But I still have time to read tripe like this: “The last few months have laid bare the reality that, even before the pandemic hit, far too many people were living on the edge.” That’s Jamie Dimon.

Now, I don’t know if it’s tripe. If he means, “We need to eliminate government social programs that create incentives for people not to work, with the result that they live on the edge,” then I’m fine with it. If he’s suggesting that we eliminate the boondoggle that is Primary Dealer status, one enjoyed by J.P. Morgan, in order to shave cream from the upper-crust and thereby create greater equality, I’m fine with it.

But Dimon, an establishment lefty, ain’t talking about those things, I think it’s safe to say.

I think you can separate the poor into two classes: rural poor and urban poor. I can’t speak from first-hand experience with the urban poor, but it can’t be denied that (i) the Great Society created incentives not to work and to get pregnant out of wedlock, and (ii) since the Great Society, the urban poor have lots more of both. That being said, I don’t know how much opportunity is available in the inner cities, though I suspect there’s a helluva lot more than people think.

With respect to the rural poor, the same reverse incentives are in play, but I know there are plenty of opportunities. I will take any childless person and put him or her on the path to prosperity in three years with this … Read the rest

Episode 76

New Episode Released

Arthur, Alfred, and Other Kings to 1649. Medium dot Com

A quick overview of what we’ve covered in English history:

First, Rome’s conquest of southern Britain, and the withdrawal of its soldiers in 410, leaving its Roman citizens there and the native Britons to fend for themselves. During the 400s, St. Patrick went to Ireland and converted it to Christianity.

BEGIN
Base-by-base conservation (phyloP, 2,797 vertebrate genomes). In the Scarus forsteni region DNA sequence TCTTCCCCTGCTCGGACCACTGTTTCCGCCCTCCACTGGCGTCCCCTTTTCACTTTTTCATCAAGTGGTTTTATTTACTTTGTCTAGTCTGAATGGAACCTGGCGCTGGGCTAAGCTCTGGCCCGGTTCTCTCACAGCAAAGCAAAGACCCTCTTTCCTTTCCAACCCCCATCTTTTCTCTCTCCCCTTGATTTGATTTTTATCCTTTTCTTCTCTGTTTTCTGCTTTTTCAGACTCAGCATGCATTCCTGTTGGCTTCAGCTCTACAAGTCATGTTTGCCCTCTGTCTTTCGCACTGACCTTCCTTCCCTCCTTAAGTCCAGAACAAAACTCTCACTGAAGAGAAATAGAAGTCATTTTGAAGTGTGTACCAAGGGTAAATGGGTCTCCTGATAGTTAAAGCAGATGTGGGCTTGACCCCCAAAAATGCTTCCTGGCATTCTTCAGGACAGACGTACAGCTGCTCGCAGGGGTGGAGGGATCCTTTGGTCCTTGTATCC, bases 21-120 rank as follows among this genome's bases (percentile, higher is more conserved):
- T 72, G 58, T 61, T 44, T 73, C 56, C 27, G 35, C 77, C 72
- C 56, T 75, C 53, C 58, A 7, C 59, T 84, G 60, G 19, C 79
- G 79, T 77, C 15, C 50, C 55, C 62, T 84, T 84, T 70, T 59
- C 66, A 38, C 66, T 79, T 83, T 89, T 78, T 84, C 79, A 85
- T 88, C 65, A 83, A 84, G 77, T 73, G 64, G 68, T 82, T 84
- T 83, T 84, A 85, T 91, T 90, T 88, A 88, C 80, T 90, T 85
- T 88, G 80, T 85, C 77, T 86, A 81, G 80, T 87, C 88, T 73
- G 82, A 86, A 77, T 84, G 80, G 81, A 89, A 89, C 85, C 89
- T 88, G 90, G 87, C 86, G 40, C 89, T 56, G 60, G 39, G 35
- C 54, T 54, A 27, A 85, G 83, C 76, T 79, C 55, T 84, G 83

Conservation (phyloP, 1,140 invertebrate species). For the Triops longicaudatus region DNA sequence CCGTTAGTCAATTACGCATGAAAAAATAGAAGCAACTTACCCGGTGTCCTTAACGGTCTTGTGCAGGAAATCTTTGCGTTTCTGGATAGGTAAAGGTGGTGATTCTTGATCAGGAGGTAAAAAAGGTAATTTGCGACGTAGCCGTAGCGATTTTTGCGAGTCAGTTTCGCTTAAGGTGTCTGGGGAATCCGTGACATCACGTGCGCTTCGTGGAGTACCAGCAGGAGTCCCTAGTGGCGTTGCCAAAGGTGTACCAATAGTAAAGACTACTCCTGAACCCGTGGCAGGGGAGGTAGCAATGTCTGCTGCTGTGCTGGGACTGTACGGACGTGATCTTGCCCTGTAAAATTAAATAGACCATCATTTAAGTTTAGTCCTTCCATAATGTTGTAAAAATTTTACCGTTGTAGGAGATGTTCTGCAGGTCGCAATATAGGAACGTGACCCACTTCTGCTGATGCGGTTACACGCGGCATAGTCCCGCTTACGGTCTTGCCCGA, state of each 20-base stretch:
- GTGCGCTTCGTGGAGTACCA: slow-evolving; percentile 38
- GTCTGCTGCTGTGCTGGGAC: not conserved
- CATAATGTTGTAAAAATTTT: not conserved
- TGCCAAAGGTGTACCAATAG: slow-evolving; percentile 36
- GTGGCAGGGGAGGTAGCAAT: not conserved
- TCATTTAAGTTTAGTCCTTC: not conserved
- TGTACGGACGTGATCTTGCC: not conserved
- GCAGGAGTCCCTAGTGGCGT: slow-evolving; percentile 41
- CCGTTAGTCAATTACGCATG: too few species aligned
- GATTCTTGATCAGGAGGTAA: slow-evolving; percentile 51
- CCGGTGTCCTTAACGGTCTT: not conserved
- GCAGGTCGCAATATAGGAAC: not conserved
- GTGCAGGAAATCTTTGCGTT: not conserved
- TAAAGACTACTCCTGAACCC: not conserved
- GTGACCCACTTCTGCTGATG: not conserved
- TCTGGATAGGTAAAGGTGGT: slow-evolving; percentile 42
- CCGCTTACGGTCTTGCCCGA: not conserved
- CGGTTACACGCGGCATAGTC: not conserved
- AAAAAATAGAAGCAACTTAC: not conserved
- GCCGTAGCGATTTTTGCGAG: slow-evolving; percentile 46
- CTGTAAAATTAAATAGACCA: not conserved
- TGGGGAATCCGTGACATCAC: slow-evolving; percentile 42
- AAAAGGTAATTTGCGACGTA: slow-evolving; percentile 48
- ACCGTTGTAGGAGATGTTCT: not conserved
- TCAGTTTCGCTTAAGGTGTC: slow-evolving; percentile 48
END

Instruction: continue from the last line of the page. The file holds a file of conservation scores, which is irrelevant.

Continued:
Second, the invasions and/or migration of the Germanic Angles, Saxons, and Jutes, who were probably hired by the Romano-Britons to fight the Picts and other Celtic barbarians.

Third, the conquest of much of England by the Angles, Saxons, and Jutes. The resistance and King Arthur (500ish). Christianity pretty much squashed.

Fourth, Irish missionaries come to England, reconverting it to Christianity. Angles-Saxons gradually merged with the Britons.

Fifth, Vikings start invading, establishing permanent settlements. Alfred the Great breaks them, brings them to treaty, dividing England between Angles-Saxons and the Vikings, which gradually merge under one king.

Sixth, the Battle of Hastings. 1066. England becomes a French vassal state, technically. Intertwining of France and England.

Seventh, the Hundred Years War. England whipping France. Joan of Arc. Treaty in 1453.

And that’s where we are picking it up: Middle of the 1400s.

In order to finance the Hundred Years War, the English kings had to go to Parliament for money . . . Repeatedly. In exchange, Parliament kept getting more and more concessions from the kings, giving rise to the most powerful representative government in Europe. The kings’ power was greatly limited by Parliament. The kings obviously didn’t like this, but there wasn’t much they could do about it, but it would drive much of … Read the rest